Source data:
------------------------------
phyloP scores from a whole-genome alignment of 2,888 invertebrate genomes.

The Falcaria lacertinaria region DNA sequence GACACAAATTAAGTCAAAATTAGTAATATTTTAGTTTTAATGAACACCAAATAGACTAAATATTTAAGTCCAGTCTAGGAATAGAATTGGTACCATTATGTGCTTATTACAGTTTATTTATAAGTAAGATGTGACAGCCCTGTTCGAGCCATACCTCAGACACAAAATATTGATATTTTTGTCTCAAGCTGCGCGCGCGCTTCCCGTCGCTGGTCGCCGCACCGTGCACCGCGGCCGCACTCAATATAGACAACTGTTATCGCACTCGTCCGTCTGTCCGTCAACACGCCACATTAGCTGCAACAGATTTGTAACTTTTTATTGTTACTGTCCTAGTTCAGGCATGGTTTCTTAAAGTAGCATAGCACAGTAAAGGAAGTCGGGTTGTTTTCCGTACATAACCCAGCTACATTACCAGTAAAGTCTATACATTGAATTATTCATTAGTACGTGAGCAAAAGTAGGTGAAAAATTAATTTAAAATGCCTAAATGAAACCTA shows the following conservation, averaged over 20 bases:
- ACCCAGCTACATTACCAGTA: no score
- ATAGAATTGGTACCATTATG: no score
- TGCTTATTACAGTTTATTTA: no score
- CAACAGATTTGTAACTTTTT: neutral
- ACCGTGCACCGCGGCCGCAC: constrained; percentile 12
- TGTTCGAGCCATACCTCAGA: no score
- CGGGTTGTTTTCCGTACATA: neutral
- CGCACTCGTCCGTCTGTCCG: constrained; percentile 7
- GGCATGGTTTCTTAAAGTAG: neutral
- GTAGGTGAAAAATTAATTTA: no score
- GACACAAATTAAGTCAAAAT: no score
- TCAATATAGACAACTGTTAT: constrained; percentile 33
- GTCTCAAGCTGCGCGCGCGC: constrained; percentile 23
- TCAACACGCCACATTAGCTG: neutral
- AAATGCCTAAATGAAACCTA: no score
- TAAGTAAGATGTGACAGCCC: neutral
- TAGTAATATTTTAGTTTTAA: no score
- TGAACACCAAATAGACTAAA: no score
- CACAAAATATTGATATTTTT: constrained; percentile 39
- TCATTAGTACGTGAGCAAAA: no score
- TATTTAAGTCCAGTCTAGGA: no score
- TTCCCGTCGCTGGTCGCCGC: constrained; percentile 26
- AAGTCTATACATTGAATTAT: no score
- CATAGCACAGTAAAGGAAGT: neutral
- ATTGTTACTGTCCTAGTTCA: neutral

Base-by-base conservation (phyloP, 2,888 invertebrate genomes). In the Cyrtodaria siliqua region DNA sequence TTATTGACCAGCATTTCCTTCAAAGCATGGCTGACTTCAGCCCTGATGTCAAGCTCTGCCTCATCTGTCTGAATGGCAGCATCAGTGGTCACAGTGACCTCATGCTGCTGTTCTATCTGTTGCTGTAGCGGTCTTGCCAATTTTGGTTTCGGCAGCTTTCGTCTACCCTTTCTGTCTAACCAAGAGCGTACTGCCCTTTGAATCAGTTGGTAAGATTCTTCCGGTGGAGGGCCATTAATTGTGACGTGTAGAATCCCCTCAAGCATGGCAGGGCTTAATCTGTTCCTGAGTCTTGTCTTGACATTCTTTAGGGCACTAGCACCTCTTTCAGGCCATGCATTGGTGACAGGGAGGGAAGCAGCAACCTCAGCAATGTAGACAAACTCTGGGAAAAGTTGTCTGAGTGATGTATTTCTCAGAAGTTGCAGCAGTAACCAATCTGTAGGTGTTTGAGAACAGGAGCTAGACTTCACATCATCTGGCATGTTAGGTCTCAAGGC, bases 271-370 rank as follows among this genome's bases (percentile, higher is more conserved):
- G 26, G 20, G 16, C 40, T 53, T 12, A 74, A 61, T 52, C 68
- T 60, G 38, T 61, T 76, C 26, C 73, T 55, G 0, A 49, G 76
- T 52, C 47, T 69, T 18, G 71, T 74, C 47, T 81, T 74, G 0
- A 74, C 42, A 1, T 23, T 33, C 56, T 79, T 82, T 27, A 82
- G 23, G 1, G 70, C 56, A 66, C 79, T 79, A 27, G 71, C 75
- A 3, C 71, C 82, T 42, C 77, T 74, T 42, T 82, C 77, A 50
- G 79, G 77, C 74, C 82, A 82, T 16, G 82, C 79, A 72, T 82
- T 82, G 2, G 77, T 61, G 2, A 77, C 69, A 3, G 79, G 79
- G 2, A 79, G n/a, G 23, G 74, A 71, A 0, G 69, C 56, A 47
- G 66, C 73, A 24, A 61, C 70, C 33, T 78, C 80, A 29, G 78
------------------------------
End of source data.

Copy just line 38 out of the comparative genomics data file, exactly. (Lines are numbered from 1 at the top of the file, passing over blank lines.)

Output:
- G 66, C 73, A 24, A 61, C 70, C 33, T 78, C 80, A 29, G 78